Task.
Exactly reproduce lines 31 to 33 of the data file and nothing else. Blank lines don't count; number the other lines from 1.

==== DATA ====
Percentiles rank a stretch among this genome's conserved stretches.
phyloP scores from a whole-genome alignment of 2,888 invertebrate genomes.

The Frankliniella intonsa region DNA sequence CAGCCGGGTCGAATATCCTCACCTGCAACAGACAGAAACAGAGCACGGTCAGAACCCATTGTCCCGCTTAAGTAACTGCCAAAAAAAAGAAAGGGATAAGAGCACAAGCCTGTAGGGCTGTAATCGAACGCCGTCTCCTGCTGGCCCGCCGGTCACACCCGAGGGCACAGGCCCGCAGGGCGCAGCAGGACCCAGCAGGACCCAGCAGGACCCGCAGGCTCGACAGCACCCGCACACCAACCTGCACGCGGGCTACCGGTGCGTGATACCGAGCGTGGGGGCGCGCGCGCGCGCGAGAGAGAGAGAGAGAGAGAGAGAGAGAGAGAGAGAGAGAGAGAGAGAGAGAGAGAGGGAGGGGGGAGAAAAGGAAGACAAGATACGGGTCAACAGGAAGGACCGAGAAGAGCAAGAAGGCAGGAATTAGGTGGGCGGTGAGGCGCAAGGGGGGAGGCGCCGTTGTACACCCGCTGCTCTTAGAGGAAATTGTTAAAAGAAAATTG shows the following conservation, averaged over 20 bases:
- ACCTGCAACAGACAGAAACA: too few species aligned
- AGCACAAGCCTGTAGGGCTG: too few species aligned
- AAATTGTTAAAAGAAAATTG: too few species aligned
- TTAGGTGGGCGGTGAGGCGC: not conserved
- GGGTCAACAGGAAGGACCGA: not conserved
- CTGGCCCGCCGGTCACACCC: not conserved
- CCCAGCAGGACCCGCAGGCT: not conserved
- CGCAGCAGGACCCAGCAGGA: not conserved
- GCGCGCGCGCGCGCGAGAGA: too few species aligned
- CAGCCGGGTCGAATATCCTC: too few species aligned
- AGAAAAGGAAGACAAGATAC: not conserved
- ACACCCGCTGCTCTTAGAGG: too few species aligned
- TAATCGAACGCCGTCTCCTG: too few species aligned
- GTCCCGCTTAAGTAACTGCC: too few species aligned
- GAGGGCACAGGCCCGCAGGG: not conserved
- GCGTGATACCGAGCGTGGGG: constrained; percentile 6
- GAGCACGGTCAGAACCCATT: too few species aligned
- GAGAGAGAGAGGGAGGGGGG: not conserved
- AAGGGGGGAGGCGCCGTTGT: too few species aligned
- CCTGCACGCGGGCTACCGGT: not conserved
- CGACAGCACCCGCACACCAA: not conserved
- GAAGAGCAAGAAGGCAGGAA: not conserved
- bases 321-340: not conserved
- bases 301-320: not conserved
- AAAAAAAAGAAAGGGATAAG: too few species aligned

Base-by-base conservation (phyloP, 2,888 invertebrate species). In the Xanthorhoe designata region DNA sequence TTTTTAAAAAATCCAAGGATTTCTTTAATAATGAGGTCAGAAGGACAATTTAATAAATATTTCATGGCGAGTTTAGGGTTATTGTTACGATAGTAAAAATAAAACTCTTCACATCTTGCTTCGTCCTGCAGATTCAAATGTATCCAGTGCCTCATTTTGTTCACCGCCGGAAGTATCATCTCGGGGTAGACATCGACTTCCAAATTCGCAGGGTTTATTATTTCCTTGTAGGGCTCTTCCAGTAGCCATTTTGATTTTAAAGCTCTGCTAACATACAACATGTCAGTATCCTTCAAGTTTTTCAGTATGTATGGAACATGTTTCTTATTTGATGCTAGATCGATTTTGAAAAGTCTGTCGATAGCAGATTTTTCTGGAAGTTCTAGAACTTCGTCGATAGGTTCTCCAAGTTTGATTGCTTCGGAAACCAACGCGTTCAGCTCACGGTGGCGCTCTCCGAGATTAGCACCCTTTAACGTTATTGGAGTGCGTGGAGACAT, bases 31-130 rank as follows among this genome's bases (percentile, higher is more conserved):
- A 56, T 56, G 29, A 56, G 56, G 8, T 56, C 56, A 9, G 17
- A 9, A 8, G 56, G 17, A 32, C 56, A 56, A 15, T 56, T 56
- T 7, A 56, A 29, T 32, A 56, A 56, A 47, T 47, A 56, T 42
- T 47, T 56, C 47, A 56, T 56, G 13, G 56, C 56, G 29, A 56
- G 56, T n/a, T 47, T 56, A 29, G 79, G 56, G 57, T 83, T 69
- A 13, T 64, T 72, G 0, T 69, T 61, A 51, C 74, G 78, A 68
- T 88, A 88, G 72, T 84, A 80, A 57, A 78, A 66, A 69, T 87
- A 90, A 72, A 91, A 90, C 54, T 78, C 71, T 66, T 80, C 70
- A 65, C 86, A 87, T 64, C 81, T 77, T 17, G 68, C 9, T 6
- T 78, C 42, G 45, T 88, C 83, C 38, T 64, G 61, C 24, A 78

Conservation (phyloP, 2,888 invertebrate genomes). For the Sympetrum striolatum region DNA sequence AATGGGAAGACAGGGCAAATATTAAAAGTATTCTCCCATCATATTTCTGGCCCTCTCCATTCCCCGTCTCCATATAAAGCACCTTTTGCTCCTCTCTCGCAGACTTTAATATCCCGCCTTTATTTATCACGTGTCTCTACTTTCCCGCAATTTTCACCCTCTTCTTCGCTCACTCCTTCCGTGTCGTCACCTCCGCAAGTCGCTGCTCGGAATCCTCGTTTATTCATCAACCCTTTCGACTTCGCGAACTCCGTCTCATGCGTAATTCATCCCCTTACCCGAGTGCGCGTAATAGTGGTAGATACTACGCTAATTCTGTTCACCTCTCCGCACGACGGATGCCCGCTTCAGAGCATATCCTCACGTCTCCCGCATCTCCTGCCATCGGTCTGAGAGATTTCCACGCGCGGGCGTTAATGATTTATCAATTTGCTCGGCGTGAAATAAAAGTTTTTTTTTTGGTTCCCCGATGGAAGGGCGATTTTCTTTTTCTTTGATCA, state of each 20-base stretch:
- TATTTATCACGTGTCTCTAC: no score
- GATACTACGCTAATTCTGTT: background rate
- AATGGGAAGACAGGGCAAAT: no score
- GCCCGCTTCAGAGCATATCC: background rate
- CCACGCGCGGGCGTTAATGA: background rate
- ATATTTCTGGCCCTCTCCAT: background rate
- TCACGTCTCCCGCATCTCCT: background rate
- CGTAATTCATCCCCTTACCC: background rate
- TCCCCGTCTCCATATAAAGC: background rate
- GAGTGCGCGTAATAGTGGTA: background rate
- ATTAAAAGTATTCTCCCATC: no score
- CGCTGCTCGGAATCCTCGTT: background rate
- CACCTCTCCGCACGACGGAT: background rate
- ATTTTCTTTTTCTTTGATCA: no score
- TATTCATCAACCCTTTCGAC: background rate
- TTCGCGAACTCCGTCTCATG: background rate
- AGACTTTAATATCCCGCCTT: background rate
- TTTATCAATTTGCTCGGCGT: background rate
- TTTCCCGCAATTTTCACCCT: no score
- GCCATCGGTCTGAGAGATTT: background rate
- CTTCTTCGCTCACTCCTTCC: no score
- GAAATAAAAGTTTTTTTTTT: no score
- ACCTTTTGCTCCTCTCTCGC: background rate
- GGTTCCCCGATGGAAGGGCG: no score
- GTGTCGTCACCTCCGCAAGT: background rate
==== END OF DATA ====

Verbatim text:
- A 9, A 8, G 56, G 17, A 32, C 56, A 56, A 15, T 56, T 56
- T 7, A 56, A 29, T 32, A 56, A 56, A 47, T 47, A 56, T 42
- T 47, T 56, C 47, A 56, T 56, G 13, G 56, C 56, G 29, A 56